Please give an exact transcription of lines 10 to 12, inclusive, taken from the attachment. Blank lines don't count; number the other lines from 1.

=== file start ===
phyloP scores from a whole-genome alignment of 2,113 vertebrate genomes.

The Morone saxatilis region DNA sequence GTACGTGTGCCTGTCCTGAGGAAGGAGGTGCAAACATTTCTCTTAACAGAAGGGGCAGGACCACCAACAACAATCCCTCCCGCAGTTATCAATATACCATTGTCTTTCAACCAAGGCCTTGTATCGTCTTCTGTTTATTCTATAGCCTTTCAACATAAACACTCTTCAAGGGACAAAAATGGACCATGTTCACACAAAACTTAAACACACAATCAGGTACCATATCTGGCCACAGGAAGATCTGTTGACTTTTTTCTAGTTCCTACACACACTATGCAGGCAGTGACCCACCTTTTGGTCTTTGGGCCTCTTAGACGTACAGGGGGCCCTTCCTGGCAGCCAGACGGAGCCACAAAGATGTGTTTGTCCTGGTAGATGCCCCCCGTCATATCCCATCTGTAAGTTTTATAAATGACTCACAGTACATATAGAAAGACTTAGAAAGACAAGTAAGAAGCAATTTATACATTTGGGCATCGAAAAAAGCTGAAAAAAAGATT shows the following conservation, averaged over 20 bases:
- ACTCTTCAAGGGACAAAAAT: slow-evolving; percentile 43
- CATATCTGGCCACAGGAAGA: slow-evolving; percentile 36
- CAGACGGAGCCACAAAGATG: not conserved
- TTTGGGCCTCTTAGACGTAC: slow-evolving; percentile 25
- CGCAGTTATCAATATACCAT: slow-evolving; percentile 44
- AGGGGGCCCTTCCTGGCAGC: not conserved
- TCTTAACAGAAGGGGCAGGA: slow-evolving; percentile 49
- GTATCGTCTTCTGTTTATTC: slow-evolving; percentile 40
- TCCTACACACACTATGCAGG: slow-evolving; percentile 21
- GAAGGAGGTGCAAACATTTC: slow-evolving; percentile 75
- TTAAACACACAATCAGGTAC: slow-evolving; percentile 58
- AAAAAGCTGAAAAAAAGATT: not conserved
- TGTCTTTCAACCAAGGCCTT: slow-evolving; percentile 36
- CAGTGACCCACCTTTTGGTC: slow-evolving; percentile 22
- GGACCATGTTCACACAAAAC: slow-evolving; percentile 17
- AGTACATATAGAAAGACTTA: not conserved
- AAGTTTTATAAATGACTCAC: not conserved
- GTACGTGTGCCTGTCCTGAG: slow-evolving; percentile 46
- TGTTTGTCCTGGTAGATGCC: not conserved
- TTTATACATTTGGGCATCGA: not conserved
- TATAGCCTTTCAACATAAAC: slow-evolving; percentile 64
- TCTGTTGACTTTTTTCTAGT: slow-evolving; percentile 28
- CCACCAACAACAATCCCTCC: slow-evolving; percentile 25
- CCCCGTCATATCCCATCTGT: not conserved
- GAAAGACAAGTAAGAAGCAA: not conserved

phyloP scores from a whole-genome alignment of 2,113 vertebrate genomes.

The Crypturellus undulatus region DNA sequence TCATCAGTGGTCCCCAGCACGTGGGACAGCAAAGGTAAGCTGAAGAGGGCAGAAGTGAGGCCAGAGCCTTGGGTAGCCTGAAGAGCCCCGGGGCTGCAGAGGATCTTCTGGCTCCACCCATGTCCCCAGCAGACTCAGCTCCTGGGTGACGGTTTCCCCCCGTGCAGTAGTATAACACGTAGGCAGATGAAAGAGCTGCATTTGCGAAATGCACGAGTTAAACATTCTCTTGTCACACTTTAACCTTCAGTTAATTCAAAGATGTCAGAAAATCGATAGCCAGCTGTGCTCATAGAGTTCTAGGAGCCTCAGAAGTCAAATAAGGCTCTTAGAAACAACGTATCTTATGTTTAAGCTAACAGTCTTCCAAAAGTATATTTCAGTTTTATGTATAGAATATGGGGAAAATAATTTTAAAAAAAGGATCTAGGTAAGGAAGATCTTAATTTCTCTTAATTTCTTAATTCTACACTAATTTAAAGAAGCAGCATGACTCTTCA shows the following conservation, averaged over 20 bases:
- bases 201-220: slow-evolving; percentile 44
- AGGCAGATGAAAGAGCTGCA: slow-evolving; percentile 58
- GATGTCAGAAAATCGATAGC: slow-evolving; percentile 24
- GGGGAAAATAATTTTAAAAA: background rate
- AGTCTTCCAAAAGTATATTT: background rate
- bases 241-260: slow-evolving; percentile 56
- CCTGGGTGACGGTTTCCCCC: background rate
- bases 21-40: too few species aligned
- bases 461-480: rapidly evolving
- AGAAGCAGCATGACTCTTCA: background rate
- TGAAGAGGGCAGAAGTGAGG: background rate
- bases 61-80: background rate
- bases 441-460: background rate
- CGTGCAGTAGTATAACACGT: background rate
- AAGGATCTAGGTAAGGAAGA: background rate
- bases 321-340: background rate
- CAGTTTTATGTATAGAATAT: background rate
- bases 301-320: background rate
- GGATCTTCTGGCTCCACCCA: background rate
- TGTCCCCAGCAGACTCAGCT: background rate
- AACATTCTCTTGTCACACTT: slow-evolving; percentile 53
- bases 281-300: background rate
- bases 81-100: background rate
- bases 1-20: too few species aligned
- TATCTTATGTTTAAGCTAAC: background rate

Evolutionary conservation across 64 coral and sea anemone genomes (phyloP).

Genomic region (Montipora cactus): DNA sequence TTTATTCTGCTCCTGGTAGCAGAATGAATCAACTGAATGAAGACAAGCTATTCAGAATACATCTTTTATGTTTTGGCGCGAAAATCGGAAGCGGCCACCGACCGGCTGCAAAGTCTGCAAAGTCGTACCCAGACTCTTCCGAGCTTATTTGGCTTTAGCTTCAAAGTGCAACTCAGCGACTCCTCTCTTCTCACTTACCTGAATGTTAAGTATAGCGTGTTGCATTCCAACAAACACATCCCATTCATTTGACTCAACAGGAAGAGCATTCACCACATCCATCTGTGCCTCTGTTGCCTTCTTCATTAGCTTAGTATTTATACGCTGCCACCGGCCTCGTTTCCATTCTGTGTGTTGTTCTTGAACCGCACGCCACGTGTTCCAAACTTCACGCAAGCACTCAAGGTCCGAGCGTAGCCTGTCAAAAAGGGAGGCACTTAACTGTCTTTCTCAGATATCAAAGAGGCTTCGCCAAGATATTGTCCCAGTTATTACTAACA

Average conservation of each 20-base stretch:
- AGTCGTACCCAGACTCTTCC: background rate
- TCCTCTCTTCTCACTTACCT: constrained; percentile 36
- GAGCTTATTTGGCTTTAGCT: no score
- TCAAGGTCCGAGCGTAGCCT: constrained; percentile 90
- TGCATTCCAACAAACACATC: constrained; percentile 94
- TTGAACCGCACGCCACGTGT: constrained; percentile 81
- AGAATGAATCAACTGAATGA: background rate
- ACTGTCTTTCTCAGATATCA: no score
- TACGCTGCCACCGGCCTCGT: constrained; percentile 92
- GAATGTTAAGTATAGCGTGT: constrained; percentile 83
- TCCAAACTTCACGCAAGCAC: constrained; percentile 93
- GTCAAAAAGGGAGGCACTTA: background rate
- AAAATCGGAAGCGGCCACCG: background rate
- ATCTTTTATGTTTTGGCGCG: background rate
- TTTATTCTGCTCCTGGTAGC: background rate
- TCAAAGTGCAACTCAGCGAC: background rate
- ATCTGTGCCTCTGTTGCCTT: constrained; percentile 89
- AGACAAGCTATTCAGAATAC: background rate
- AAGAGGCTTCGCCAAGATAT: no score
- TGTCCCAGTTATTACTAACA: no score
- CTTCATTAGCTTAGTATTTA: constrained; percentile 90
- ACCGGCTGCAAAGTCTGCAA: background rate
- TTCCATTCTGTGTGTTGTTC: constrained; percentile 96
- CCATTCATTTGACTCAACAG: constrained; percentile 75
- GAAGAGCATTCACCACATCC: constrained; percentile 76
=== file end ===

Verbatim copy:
- GTATCGTCTTCTGTTTATTC: slow-evolving; percentile 40
- TCCTACACACACTATGCAGG: slow-evolving; percentile 21
- GAAGGAGGTGCAAACATTTC: slow-evolving; percentile 75